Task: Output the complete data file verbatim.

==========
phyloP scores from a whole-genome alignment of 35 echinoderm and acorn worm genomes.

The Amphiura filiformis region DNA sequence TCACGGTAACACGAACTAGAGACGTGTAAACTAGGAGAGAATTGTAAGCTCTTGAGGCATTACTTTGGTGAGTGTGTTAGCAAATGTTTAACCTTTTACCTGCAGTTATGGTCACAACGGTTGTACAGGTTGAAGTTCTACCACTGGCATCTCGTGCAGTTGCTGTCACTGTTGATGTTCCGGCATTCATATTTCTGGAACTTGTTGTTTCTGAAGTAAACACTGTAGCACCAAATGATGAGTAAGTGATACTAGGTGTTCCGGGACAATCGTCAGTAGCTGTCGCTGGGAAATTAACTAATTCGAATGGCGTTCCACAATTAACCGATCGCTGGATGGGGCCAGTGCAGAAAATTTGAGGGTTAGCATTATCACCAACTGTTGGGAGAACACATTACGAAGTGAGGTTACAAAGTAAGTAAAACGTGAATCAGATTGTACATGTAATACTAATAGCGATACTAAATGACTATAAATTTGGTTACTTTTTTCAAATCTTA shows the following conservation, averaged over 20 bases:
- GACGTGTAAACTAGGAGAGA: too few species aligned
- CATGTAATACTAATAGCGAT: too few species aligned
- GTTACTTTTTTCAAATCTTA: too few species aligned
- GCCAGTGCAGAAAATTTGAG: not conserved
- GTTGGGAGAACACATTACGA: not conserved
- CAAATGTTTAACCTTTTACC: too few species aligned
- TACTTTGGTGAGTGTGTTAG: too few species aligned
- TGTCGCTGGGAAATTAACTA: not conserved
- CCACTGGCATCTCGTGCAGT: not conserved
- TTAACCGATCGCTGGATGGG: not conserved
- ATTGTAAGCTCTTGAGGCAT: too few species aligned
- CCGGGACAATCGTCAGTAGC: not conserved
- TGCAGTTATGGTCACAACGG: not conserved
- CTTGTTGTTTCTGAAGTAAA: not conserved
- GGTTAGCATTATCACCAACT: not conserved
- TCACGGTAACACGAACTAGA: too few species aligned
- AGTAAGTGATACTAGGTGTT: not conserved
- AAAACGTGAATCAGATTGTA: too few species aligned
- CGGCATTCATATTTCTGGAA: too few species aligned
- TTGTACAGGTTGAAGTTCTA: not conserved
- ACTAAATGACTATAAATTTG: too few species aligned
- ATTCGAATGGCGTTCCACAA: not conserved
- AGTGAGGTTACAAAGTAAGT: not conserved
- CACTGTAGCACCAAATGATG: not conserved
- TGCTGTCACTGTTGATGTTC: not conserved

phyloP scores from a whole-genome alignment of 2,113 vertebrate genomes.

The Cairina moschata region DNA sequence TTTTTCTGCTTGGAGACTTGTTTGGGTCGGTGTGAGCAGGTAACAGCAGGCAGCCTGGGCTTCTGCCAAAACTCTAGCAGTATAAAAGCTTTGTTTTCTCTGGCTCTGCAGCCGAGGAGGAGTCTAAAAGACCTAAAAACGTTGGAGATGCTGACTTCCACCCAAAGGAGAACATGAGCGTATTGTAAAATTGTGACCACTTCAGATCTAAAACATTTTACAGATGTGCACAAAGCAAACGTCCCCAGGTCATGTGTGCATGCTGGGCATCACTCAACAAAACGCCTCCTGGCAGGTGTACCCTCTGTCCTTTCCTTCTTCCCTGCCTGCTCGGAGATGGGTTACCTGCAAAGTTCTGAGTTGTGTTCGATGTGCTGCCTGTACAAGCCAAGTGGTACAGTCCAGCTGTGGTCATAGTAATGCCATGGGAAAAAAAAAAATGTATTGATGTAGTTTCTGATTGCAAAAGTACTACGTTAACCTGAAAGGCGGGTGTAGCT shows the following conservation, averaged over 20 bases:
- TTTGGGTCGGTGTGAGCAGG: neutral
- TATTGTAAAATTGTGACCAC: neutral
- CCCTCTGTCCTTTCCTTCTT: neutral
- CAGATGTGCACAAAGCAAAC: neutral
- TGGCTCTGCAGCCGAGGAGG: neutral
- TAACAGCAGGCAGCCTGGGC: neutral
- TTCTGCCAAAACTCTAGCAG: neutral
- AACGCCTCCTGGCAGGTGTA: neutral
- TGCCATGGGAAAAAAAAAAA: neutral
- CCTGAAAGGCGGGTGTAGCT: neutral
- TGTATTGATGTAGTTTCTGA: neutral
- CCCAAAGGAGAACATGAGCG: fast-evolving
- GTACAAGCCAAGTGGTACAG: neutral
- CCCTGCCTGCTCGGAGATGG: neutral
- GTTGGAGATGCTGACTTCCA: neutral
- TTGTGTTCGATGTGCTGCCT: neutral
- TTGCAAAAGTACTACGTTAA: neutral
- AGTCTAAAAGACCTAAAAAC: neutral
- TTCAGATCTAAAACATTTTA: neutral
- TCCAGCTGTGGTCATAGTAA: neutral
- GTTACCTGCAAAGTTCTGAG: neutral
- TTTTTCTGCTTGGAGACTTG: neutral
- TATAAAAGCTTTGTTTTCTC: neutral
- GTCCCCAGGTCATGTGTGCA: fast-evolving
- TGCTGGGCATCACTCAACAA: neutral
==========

phyloP scores from a whole-genome alignment of 35 echinoderm and acorn worm genomes.

The Amphiura filiformis region DNA sequence TCACGGTAACACGAACTAGAGACGTGTAAACTAGGAGAGAATTGTAAGCTCTTGAGGCATTACTTTGGTGAGTGTGTTAGCAAATGTTTAACCTTTTACCTGCAGTTATGGTCACAACGGTTGTACAGGTTGAAGTTCTACCACTGGCATCTCGTGCAGTTGCTGTCACTGTTGATGTTCCGGCATTCATATTTCTGGAACTTGTTGTTTCTGAAGTAAACACTGTAGCACCAAATGATGAGTAAGTGATACTAGGTGTTCCGGGACAATCGTCAGTAGCTGTCGCTGGGAAATTAACTAATTCGAATGGCGTTCCACAATTAACCGATCGCTGGATGGGGCCAGTGCAGAAAATTTGAGGGTTAGCATTATCACCAACTGTTGGGAGAACACATTACGAAGTGAGGTTACAAAGTAAGTAAAACGTGAATCAGATTGTACATGTAATACTAATAGCGATACTAAATGACTATAAATTTGGTTACTTTTTTCAAATCTTA shows the following conservation, averaged over 20 bases:
- GACGTGTAAACTAGGAGAGA: too few species aligned
- CATGTAATACTAATAGCGAT: too few species aligned
- GTTACTTTTTTCAAATCTTA: too few species aligned
- GCCAGTGCAGAAAATTTGAG: not conserved
- GTTGGGAGAACACATTACGA: not conserved
- CAAATGTTTAACCTTTTACC: too few species aligned
- TACTTTGGTGAGTGTGTTAG: too few species aligned
- TGTCGCTGGGAAATTAACTA: not conserved
- CCACTGGCATCTCGTGCAGT: not conserved
- TTAACCGATCGCTGGATGGG: not conserved
- ATTGTAAGCTCTTGAGGCAT: too few species aligned
- CCGGGACAATCGTCAGTAGC: not conserved
- TGCAGTTATGGTCACAACGG: not conserved
- CTTGTTGTTTCTGAAGTAAA: not conserved
- GGTTAGCATTATCACCAACT: not conserved
- TCACGGTAACACGAACTAGA: too few species aligned
- AGTAAGTGATACTAGGTGTT: not conserved
- AAAACGTGAATCAGATTGTA: too few species aligned
- CGGCATTCATATTTCTGGAA: too few species aligned
- TTGTACAGGTTGAAGTTCTA: not conserved
- ACTAAATGACTATAAATTTG: too few species aligned
- ATTCGAATGGCGTTCCACAA: not conserved
- AGTGAGGTTACAAAGTAAGT: not conserved
- CACTGTAGCACCAAATGATG: not conserved
- TGCTGTCACTGTTGATGTTC: not conserved

phyloP scores from a whole-genome alignment of 2,113 vertebrate genomes.

The Cairina moschata region DNA sequence TTTTTCTGCTTGGAGACTTGTTTGGGTCGGTGTGAGCAGGTAACAGCAGGCAGCCTGGGCTTCTGCCAAAACTCTAGCAGTATAAAAGCTTTGTTTTCTCTGGCTCTGCAGCCGAGGAGGAGTCTAAAAGACCTAAAAACGTTGGAGATGCTGACTTCCACCCAAAGGAGAACATGAGCGTATTGTAAAATTGTGACCACTTCAGATCTAAAACATTTTACAGATGTGCACAAAGCAAACGTCCCCAGGTCATGTGTGCATGCTGGGCATCACTCAACAAAACGCCTCCTGGCAGGTGTACCCTCTGTCCTTTCCTTCTTCCCTGCCTGCTCGGAGATGGGTTACCTGCAAAGTTCTGAGTTGTGTTCGATGTGCTGCCTGTACAAGCCAAGTGGTACAGTCCAGCTGTGGTCATAGTAATGCCATGGGAAAAAAAAAAATGTATTGATGTAGTTTCTGATTGCAAAAGTACTACGTTAACCTGAAAGGCGGGTGTAGCT shows the following conservation, averaged over 20 bases:
- TTTGGGTCGGTGTGAGCAGG: neutral
- TATTGTAAAATTGTGACCAC: neutral
- CCCTCTGTCCTTTCCTTCTT: neutral
- CAGATGTGCACAAAGCAAAC: neutral
- TGGCTCTGCAGCCGAGGAGG: neutral
- TAACAGCAGGCAGCCTGGGC: neutral
- TTCTGCCAAAACTCTAGCAG: neutral
- AACGCCTCCTGGCAGGTGTA: neutral
- TGCCATGGGAAAAAAAAAAA: neutral
- CCTGAAAGGCGGGTGTAGCT: neutral
- TGTATTGATGTAGTTTCTGA: neutral
- CCCAAAGGAGAACATGAGCG: fast-evolving
- GTACAAGCCAAGTGGTACAG: neutral
- CCCTGCCTGCTCGGAGATGG: neutral
- GTTGGAGATGCTGACTTCCA: neutral
- TTGTGTTCGATGTGCTGCCT: neutral
- TTGCAAAAGTACTACGTTAA: neutral
- AGTCTAAAAGACCTAAAAAC: neutral
- TTCAGATCTAAAACATTTTA: neutral
- TCCAGCTGTGGTCATAGTAA: neutral
- GTTACCTGCAAAGTTCTGAG: neutral
- TTTTTCTGCTTGGAGACTTG: neutral
- TATAAAAGCTTTGTTTTCTC: neutral
- GTCCCCAGGTCATGTGTGCA: fast-evolving
- TGCTGGGCATCACTCAACAA: neutral